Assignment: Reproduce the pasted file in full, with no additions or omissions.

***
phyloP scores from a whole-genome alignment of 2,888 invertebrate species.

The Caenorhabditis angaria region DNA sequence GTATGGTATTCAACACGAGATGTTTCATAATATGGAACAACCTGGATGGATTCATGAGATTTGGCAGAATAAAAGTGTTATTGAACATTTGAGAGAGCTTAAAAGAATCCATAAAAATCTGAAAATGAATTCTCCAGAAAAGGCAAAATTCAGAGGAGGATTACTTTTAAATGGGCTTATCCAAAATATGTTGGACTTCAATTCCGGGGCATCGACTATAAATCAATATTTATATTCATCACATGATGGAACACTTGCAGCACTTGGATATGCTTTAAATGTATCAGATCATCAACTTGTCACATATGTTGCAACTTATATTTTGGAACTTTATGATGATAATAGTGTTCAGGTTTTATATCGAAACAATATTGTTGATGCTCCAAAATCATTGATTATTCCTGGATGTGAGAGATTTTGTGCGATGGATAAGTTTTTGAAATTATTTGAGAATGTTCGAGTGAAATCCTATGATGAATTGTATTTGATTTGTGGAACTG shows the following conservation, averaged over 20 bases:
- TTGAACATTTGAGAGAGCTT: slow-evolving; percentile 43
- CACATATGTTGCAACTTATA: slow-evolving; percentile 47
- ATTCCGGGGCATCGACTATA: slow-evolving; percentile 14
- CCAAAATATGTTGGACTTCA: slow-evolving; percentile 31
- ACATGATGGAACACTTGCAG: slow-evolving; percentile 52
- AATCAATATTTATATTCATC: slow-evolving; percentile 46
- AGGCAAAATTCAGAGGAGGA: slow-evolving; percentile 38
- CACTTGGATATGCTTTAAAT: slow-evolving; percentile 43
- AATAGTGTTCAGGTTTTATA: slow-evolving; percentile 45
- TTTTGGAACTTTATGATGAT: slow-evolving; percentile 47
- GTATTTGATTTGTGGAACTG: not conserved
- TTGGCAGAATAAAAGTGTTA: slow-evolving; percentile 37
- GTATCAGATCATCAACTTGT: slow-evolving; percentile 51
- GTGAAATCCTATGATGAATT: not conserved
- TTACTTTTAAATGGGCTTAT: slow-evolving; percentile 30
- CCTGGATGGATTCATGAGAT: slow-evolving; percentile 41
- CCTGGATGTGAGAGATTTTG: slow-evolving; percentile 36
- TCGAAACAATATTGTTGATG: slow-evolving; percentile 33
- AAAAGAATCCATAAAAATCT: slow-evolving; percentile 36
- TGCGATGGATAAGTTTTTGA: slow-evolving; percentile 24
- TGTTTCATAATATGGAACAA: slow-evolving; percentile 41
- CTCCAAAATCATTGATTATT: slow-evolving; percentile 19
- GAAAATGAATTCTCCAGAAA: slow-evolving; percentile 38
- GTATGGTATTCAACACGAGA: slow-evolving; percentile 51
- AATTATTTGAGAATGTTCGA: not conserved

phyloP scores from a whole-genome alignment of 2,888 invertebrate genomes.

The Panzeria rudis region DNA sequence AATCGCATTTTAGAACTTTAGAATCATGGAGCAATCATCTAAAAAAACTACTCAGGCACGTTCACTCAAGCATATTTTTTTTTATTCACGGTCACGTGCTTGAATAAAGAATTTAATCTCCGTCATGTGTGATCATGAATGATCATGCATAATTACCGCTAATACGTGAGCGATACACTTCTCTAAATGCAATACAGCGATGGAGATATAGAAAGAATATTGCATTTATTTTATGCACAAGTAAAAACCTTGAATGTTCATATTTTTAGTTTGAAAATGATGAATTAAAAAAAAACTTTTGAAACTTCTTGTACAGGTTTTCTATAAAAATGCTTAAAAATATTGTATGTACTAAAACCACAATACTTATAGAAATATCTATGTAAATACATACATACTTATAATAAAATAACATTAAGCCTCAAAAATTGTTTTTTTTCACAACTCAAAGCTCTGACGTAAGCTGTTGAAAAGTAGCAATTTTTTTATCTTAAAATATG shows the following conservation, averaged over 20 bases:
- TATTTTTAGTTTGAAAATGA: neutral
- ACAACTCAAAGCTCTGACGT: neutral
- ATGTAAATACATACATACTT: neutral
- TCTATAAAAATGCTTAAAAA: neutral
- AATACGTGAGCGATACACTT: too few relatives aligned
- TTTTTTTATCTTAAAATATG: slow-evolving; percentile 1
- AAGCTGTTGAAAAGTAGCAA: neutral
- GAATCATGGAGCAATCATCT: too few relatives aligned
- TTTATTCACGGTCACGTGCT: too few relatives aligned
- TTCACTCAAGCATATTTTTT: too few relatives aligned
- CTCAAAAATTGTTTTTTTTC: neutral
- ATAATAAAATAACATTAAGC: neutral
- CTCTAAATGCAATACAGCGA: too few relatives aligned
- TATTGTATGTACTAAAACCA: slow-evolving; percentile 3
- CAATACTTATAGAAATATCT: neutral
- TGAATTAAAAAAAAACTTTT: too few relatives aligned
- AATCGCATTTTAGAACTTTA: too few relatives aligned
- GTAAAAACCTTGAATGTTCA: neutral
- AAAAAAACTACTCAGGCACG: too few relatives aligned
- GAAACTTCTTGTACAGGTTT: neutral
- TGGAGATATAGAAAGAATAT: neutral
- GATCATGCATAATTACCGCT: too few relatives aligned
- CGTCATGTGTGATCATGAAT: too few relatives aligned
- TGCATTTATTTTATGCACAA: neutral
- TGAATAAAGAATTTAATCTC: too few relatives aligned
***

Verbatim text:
phyloP scores from a whole-genome alignment of 2,888 invertebrate species.

The Caenorhabditis angaria region DNA sequence GTATGGTATTCAACACGAGATGTTTCATAATATGGAACAACCTGGATGGATTCATGAGATTTGGCAGAATAAAAGTGTTATTGAACATTTGAGAGAGCTTAAAAGAATCCATAAAAATCTGAAAATGAATTCTCCAGAAAAGGCAAAATTCAGAGGAGGATTACTTTTAAATGGGCTTATCCAAAATATGTTGGACTTCAATTCCGGGGCATCGACTATAAATCAATATTTATATTCATCACATGATGGAACACTTGCAGCACTTGGATATGCTTTAAATGTATCAGATCATCAACTTGTCACATATGTTGCAACTTATATTTTGGAACTTTATGATGATAATAGTGTTCAGGTTTTATATCGAAACAATATTGTTGATGCTCCAAAATCATTGATTATTCCTGGATGTGAGAGATTTTGTGCGATGGATAAGTTTTTGAAATTATTTGAGAATGTTCGAGTGAAATCCTATGATGAATTGTATTTGATTTGTGGAACTG shows the following conservation, averaged over 20 bases:
- TTGAACATTTGAGAGAGCTT: slow-evolving; percentile 43
- CACATATGTTGCAACTTATA: slow-evolving; percentile 47
- ATTCCGGGGCATCGACTATA: slow-evolving; percentile 14
- CCAAAATATGTTGGACTTCA: slow-evolving; percentile 31
- ACATGATGGAACACTTGCAG: slow-evolving; percentile 52
- AATCAATATTTATATTCATC: slow-evolving; percentile 46
- AGGCAAAATTCAGAGGAGGA: slow-evolving; percentile 38
- CACTTGGATATGCTTTAAAT: slow-evolving; percentile 43
- AATAGTGTTCAGGTTTTATA: slow-evolving; percentile 45
- TTTTGGAACTTTATGATGAT: slow-evolving; percentile 47
- GTATTTGATTTGTGGAACTG: not conserved
- TTGGCAGAATAAAAGTGTTA: slow-evolving; percentile 37
- GTATCAGATCATCAACTTGT: slow-evolving; percentile 51
- GTGAAATCCTATGATGAATT: not conserved
- TTACTTTTAAATGGGCTTAT: slow-evolving; percentile 30
- CCTGGATGGATTCATGAGAT: slow-evolving; percentile 41
- CCTGGATGTGAGAGATTTTG: slow-evolving; percentile 36
- TCGAAACAATATTGTTGATG: slow-evolving; percentile 33
- AAAAGAATCCATAAAAATCT: slow-evolving; percentile 36
- TGCGATGGATAAGTTTTTGA: slow-evolving; percentile 24
- TGTTTCATAATATGGAACAA: slow-evolving; percentile 41
- CTCCAAAATCATTGATTATT: slow-evolving; percentile 19
- GAAAATGAATTCTCCAGAAA: slow-evolving; percentile 38
- GTATGGTATTCAACACGAGA: slow-evolving; percentile 51
- AATTATTTGAGAATGTTCGA: not conserved

phyloP scores from a whole-genome alignment of 2,888 invertebrate genomes.

The Panzeria rudis region DNA sequence AATCGCATTTTAGAACTTTAGAATCATGGAGCAATCATCTAAAAAAACTACTCAGGCACGTTCACTCAAGCATATTTTTTTTTATTCACGGTCACGTGCTTGAATAAAGAATTTAATCTCCGTCATGTGTGATCATGAATGATCATGCATAATTACCGCTAATACGTGAGCGATACACTTCTCTAAATGCAATACAGCGATGGAGATATAGAAAGAATATTGCATTTATTTTATGCACAAGTAAAAACCTTGAATGTTCATATTTTTAGTTTGAAAATGATGAATTAAAAAAAAACTTTTGAAACTTCTTGTACAGGTTTTCTATAAAAATGCTTAAAAATATTGTATGTACTAAAACCACAATACTTATAGAAATATCTATGTAAATACATACATACTTATAATAAAATAACATTAAGCCTCAAAAATTGTTTTTTTTCACAACTCAAAGCTCTGACGTAAGCTGTTGAAAAGTAGCAATTTTTTTATCTTAAAATATG shows the following conservation, averaged over 20 bases:
- TATTTTTAGTTTGAAAATGA: neutral
- ACAACTCAAAGCTCTGACGT: neutral
- ATGTAAATACATACATACTT: neutral
- TCTATAAAAATGCTTAAAAA: neutral
- AATACGTGAGCGATACACTT: too few relatives aligned
- TTTTTTTATCTTAAAATATG: slow-evolving; percentile 1
- AAGCTGTTGAAAAGTAGCAA: neutral
- GAATCATGGAGCAATCATCT: too few relatives aligned
- TTTATTCACGGTCACGTGCT: too few relatives aligned
- TTCACTCAAGCATATTTTTT: too few relatives aligned
- CTCAAAAATTGTTTTTTTTC: neutral
- ATAATAAAATAACATTAAGC: neutral
- CTCTAAATGCAATACAGCGA: too few relatives aligned
- TATTGTATGTACTAAAACCA: slow-evolving; percentile 3
- CAATACTTATAGAAATATCT: neutral
- TGAATTAAAAAAAAACTTTT: too few relatives aligned
- AATCGCATTTTAGAACTTTA: too few relatives aligned
- GTAAAAACCTTGAATGTTCA: neutral
- AAAAAAACTACTCAGGCACG: too few relatives aligned
- GAAACTTCTTGTACAGGTTT: neutral
- TGGAGATATAGAAAGAATAT: neutral
- GATCATGCATAATTACCGCT: too few relatives aligned
- CGTCATGTGTGATCATGAAT: too few relatives aligned
- TGCATTTATTTTATGCACAA: neutral
- TGAATAAAGAATTTAATCTC: too few relatives aligned